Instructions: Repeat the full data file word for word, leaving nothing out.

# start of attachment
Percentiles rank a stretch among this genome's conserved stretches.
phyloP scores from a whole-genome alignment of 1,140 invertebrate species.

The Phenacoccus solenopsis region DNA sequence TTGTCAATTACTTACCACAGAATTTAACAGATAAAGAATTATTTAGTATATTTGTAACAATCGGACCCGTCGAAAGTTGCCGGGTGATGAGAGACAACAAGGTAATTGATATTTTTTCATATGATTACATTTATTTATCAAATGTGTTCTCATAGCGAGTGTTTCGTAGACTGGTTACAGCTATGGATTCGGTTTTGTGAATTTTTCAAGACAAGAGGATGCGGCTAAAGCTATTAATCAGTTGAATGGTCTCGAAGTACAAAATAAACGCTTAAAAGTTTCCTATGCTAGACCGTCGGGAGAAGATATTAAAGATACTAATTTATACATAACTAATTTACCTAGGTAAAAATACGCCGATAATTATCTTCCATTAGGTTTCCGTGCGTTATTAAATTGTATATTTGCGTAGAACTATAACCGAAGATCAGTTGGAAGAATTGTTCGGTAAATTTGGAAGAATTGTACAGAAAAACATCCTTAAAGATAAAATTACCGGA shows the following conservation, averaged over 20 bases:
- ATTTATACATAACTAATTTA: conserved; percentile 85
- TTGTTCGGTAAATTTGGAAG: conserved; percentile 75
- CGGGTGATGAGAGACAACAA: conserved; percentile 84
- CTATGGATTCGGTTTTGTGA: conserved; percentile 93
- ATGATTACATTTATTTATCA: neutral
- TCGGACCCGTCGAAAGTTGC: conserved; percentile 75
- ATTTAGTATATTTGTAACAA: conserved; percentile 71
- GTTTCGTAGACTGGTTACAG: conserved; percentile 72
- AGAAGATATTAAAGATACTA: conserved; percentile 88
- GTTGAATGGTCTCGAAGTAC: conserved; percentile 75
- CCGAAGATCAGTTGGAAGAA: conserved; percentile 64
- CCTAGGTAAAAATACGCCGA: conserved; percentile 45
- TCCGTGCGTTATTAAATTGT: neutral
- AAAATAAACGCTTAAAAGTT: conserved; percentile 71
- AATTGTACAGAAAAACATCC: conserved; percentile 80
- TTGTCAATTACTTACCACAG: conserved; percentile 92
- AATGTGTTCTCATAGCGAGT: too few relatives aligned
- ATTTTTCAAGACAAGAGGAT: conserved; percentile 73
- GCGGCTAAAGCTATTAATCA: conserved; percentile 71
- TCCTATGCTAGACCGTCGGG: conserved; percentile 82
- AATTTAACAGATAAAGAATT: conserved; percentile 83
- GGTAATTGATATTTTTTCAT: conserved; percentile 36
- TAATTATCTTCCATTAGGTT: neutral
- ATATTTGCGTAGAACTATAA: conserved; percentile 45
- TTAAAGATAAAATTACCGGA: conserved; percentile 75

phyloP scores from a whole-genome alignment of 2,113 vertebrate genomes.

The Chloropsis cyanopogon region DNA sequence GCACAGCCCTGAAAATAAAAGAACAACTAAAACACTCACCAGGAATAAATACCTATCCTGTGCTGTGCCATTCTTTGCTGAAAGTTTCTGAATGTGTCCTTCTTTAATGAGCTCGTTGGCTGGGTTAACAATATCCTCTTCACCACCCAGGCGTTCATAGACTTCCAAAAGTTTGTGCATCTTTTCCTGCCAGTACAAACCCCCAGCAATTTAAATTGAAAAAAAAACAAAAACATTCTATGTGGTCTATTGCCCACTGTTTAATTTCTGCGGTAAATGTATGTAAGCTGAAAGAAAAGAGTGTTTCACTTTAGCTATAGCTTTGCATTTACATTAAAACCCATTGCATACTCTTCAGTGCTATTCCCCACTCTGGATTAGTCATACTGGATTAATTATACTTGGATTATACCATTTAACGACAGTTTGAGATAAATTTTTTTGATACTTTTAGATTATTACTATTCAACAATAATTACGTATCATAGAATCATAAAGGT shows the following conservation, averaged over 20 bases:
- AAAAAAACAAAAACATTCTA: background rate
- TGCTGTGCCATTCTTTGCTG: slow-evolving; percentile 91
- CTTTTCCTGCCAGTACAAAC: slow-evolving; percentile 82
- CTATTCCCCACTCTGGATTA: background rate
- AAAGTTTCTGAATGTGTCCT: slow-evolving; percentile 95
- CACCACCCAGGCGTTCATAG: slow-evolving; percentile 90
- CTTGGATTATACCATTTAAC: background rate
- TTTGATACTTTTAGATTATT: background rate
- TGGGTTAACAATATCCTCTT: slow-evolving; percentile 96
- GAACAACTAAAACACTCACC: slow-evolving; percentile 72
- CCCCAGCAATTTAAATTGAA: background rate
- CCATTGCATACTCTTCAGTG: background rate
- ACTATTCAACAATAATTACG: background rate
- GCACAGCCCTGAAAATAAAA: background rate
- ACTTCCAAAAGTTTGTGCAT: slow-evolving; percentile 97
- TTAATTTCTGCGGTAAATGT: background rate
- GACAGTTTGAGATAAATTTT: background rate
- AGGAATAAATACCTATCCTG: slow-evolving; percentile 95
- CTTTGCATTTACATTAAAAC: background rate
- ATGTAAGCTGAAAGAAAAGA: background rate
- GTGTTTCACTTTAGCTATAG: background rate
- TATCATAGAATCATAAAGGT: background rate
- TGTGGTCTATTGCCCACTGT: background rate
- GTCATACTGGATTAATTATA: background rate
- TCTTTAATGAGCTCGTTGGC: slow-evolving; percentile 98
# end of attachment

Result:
Percentiles rank a stretch among this genome's conserved stretches.
phyloP scores from a whole-genome alignment of 1,140 invertebrate species.

The Phenacoccus solenopsis region DNA sequence TTGTCAATTACTTACCACAGAATTTAACAGATAAAGAATTATTTAGTATATTTGTAACAATCGGACCCGTCGAAAGTTGCCGGGTGATGAGAGACAACAAGGTAATTGATATTTTTTCATATGATTACATTTATTTATCAAATGTGTTCTCATAGCGAGTGTTTCGTAGACTGGTTACAGCTATGGATTCGGTTTTGTGAATTTTTCAAGACAAGAGGATGCGGCTAAAGCTATTAATCAGTTGAATGGTCTCGAAGTACAAAATAAACGCTTAAAAGTTTCCTATGCTAGACCGTCGGGAGAAGATATTAAAGATACTAATTTATACATAACTAATTTACCTAGGTAAAAATACGCCGATAATTATCTTCCATTAGGTTTCCGTGCGTTATTAAATTGTATATTTGCGTAGAACTATAACCGAAGATCAGTTGGAAGAATTGTTCGGTAAATTTGGAAGAATTGTACAGAAAAACATCCTTAAAGATAAAATTACCGGA shows the following conservation, averaged over 20 bases:
- ATTTATACATAACTAATTTA: conserved; percentile 85
- TTGTTCGGTAAATTTGGAAG: conserved; percentile 75
- CGGGTGATGAGAGACAACAA: conserved; percentile 84
- CTATGGATTCGGTTTTGTGA: conserved; percentile 93
- ATGATTACATTTATTTATCA: neutral
- TCGGACCCGTCGAAAGTTGC: conserved; percentile 75
- ATTTAGTATATTTGTAACAA: conserved; percentile 71
- GTTTCGTAGACTGGTTACAG: conserved; percentile 72
- AGAAGATATTAAAGATACTA: conserved; percentile 88
- GTTGAATGGTCTCGAAGTAC: conserved; percentile 75
- CCGAAGATCAGTTGGAAGAA: conserved; percentile 64
- CCTAGGTAAAAATACGCCGA: conserved; percentile 45
- TCCGTGCGTTATTAAATTGT: neutral
- AAAATAAACGCTTAAAAGTT: conserved; percentile 71
- AATTGTACAGAAAAACATCC: conserved; percentile 80
- TTGTCAATTACTTACCACAG: conserved; percentile 92
- AATGTGTTCTCATAGCGAGT: too few relatives aligned
- ATTTTTCAAGACAAGAGGAT: conserved; percentile 73
- GCGGCTAAAGCTATTAATCA: conserved; percentile 71
- TCCTATGCTAGACCGTCGGG: conserved; percentile 82
- AATTTAACAGATAAAGAATT: conserved; percentile 83
- GGTAATTGATATTTTTTCAT: conserved; percentile 36
- TAATTATCTTCCATTAGGTT: neutral
- ATATTTGCGTAGAACTATAA: conserved; percentile 45
- TTAAAGATAAAATTACCGGA: conserved; percentile 75

phyloP scores from a whole-genome alignment of 2,113 vertebrate genomes.

The Chloropsis cyanopogon region DNA sequence GCACAGCCCTGAAAATAAAAGAACAACTAAAACACTCACCAGGAATAAATACCTATCCTGTGCTGTGCCATTCTTTGCTGAAAGTTTCTGAATGTGTCCTTCTTTAATGAGCTCGTTGGCTGGGTTAACAATATCCTCTTCACCACCCAGGCGTTCATAGACTTCCAAAAGTTTGTGCATCTTTTCCTGCCAGTACAAACCCCCAGCAATTTAAATTGAAAAAAAAACAAAAACATTCTATGTGGTCTATTGCCCACTGTTTAATTTCTGCGGTAAATGTATGTAAGCTGAAAGAAAAGAGTGTTTCACTTTAGCTATAGCTTTGCATTTACATTAAAACCCATTGCATACTCTTCAGTGCTATTCCCCACTCTGGATTAGTCATACTGGATTAATTATACTTGGATTATACCATTTAACGACAGTTTGAGATAAATTTTTTTGATACTTTTAGATTATTACTATTCAACAATAATTACGTATCATAGAATCATAAAGGT shows the following conservation, averaged over 20 bases:
- AAAAAAACAAAAACATTCTA: background rate
- TGCTGTGCCATTCTTTGCTG: slow-evolving; percentile 91
- CTTTTCCTGCCAGTACAAAC: slow-evolving; percentile 82
- CTATTCCCCACTCTGGATTA: background rate
- AAAGTTTCTGAATGTGTCCT: slow-evolving; percentile 95
- CACCACCCAGGCGTTCATAG: slow-evolving; percentile 90
- CTTGGATTATACCATTTAAC: background rate
- TTTGATACTTTTAGATTATT: background rate
- TGGGTTAACAATATCCTCTT: slow-evolving; percentile 96
- GAACAACTAAAACACTCACC: slow-evolving; percentile 72
- CCCCAGCAATTTAAATTGAA: background rate
- CCATTGCATACTCTTCAGTG: background rate
- ACTATTCAACAATAATTACG: background rate
- GCACAGCCCTGAAAATAAAA: background rate
- ACTTCCAAAAGTTTGTGCAT: slow-evolving; percentile 97
- TTAATTTCTGCGGTAAATGT: background rate
- GACAGTTTGAGATAAATTTT: background rate
- AGGAATAAATACCTATCCTG: slow-evolving; percentile 95
- CTTTGCATTTACATTAAAAC: background rate
- ATGTAAGCTGAAAGAAAAGA: background rate
- GTGTTTCACTTTAGCTATAG: background rate
- TATCATAGAATCATAAAGGT: background rate
- TGTGGTCTATTGCCCACTGT: background rate
- GTCATACTGGATTAATTATA: background rate
- TCTTTAATGAGCTCGTTGGC: slow-evolving; percentile 98